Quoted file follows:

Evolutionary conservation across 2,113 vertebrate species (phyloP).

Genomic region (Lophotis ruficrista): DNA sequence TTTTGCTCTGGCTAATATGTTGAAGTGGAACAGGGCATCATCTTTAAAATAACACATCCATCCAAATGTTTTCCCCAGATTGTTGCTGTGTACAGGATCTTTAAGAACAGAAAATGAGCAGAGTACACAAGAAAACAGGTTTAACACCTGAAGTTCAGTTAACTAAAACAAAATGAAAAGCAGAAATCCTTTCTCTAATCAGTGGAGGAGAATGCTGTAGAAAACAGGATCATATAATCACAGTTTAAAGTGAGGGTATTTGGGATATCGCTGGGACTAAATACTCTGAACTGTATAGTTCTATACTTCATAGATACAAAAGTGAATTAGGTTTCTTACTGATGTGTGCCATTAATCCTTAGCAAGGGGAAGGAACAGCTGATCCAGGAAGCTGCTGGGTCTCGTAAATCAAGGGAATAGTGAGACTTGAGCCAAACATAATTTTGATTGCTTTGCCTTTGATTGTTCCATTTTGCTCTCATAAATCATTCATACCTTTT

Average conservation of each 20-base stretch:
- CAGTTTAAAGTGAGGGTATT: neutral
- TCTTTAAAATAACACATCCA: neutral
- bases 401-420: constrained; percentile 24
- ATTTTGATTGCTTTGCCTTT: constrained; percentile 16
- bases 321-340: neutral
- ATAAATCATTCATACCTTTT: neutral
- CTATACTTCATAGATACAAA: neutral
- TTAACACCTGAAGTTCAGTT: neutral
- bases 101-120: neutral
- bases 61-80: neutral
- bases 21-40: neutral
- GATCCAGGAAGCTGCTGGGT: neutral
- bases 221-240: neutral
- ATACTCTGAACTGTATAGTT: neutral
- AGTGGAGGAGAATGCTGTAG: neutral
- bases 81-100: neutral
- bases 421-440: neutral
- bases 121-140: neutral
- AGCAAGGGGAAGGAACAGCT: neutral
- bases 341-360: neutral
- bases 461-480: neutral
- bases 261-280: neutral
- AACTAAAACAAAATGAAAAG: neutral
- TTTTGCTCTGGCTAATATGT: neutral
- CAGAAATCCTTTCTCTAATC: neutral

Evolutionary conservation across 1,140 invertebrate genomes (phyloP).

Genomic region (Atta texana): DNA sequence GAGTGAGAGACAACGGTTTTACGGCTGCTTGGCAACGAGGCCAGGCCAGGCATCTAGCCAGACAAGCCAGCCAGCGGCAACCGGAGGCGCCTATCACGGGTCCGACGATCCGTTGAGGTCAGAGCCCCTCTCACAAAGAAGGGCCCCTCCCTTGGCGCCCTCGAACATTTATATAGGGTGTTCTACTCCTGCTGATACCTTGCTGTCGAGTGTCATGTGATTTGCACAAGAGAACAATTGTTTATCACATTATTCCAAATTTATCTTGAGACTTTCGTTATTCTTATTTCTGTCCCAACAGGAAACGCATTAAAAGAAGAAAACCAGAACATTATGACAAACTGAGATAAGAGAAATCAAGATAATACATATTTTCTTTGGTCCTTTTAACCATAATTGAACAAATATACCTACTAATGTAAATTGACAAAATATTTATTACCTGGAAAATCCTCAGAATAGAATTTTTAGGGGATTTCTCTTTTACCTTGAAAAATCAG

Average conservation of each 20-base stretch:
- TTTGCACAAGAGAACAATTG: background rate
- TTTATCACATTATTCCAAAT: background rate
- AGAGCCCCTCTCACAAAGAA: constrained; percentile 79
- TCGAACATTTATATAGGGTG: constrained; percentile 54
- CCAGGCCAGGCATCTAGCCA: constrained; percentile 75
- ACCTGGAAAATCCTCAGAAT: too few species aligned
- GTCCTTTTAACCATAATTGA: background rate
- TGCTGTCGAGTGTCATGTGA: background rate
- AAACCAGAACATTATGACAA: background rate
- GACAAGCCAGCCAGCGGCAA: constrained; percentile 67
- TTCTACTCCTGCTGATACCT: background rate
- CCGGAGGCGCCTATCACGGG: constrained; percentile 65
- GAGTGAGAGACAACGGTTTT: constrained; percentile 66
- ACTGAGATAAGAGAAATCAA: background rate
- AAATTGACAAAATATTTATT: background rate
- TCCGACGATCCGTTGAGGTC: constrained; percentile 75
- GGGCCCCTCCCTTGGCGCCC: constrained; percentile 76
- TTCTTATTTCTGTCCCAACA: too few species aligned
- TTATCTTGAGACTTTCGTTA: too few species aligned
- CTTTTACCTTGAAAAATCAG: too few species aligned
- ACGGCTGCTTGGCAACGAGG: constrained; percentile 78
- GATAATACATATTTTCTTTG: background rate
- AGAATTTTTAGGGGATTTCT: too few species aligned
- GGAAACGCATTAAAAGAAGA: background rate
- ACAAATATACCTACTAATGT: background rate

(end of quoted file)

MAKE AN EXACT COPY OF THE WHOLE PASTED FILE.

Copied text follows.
Evolutionary conservation across 2,113 vertebrate species (phyloP).

Genomic region (Lophotis ruficrista): DNA sequence TTTTGCTCTGGCTAATATGTTGAAGTGGAACAGGGCATCATCTTTAAAATAACACATCCATCCAAATGTTTTCCCCAGATTGTTGCTGTGTACAGGATCTTTAAGAACAGAAAATGAGCAGAGTACACAAGAAAACAGGTTTAACACCTGAAGTTCAGTTAACTAAAACAAAATGAAAAGCAGAAATCCTTTCTCTAATCAGTGGAGGAGAATGCTGTAGAAAACAGGATCATATAATCACAGTTTAAAGTGAGGGTATTTGGGATATCGCTGGGACTAAATACTCTGAACTGTATAGTTCTATACTTCATAGATACAAAAGTGAATTAGGTTTCTTACTGATGTGTGCCATTAATCCTTAGCAAGGGGAAGGAACAGCTGATCCAGGAAGCTGCTGGGTCTCGTAAATCAAGGGAATAGTGAGACTTGAGCCAAACATAATTTTGATTGCTTTGCCTTTGATTGTTCCATTTTGCTCTCATAAATCATTCATACCTTTT

Average conservation of each 20-base stretch:
- CAGTTTAAAGTGAGGGTATT: neutral
- TCTTTAAAATAACACATCCA: neutral
- bases 401-420: constrained; percentile 24
- ATTTTGATTGCTTTGCCTTT: constrained; percentile 16
- bases 321-340: neutral
- ATAAATCATTCATACCTTTT: neutral
- CTATACTTCATAGATACAAA: neutral
- TTAACACCTGAAGTTCAGTT: neutral
- bases 101-120: neutral
- bases 61-80: neutral
- bases 21-40: neutral
- GATCCAGGAAGCTGCTGGGT: neutral
- bases 221-240: neutral
- ATACTCTGAACTGTATAGTT: neutral
- AGTGGAGGAGAATGCTGTAG: neutral
- bases 81-100: neutral
- bases 421-440: neutral
- bases 121-140: neutral
- AGCAAGGGGAAGGAACAGCT: neutral
- bases 341-360: neutral
- bases 461-480: neutral
- bases 261-280: neutral
- AACTAAAACAAAATGAAAAG: neutral
- TTTTGCTCTGGCTAATATGT: neutral
- CAGAAATCCTTTCTCTAATC: neutral

Evolutionary conservation across 1,140 invertebrate genomes (phyloP).

Genomic region (Atta texana): DNA sequence GAGTGAGAGACAACGGTTTTACGGCTGCTTGGCAACGAGGCCAGGCCAGGCATCTAGCCAGACAAGCCAGCCAGCGGCAACCGGAGGCGCCTATCACGGGTCCGACGATCCGTTGAGGTCAGAGCCCCTCTCACAAAGAAGGGCCCCTCCCTTGGCGCCCTCGAACATTTATATAGGGTGTTCTACTCCTGCTGATACCTTGCTGTCGAGTGTCATGTGATTTGCACAAGAGAACAATTGTTTATCACATTATTCCAAATTTATCTTGAGACTTTCGTTATTCTTATTTCTGTCCCAACAGGAAACGCATTAAAAGAAGAAAACCAGAACATTATGACAAACTGAGATAAGAGAAATCAAGATAATACATATTTTCTTTGGTCCTTTTAACCATAATTGAACAAATATACCTACTAATGTAAATTGACAAAATATTTATTACCTGGAAAATCCTCAGAATAGAATTTTTAGGGGATTTCTCTTTTACCTTGAAAAATCAG

Average conservation of each 20-base stretch:
- TTTGCACAAGAGAACAATTG: background rate
- TTTATCACATTATTCCAAAT: background rate
- AGAGCCCCTCTCACAAAGAA: constrained; percentile 79
- TCGAACATTTATATAGGGTG: constrained; percentile 54
- CCAGGCCAGGCATCTAGCCA: constrained; percentile 75
- ACCTGGAAAATCCTCAGAAT: too few species aligned
- GTCCTTTTAACCATAATTGA: background rate
- TGCTGTCGAGTGTCATGTGA: background rate
- AAACCAGAACATTATGACAA: background rate
- GACAAGCCAGCCAGCGGCAA: constrained; percentile 67
- TTCTACTCCTGCTGATACCT: background rate
- CCGGAGGCGCCTATCACGGG: constrained; percentile 65
- GAGTGAGAGACAACGGTTTT: constrained; percentile 66
- ACTGAGATAAGAGAAATCAA: background rate
- AAATTGACAAAATATTTATT: background rate
- TCCGACGATCCGTTGAGGTC: constrained; percentile 75
- GGGCCCCTCCCTTGGCGCCC: constrained; percentile 76
- TTCTTATTTCTGTCCCAACA: too few species aligned
- TTATCTTGAGACTTTCGTTA: too few species aligned
- CTTTTACCTTGAAAAATCAG: too few species aligned
- ACGGCTGCTTGGCAACGAGG: constrained; percentile 78
- GATAATACATATTTTCTTTG: background rate
- AGAATTTTTAGGGGATTTCT: too few species aligned
- GGAAACGCATTAAAAGAAGA: background rate
- ACAAATATACCTACTAATGT: background rate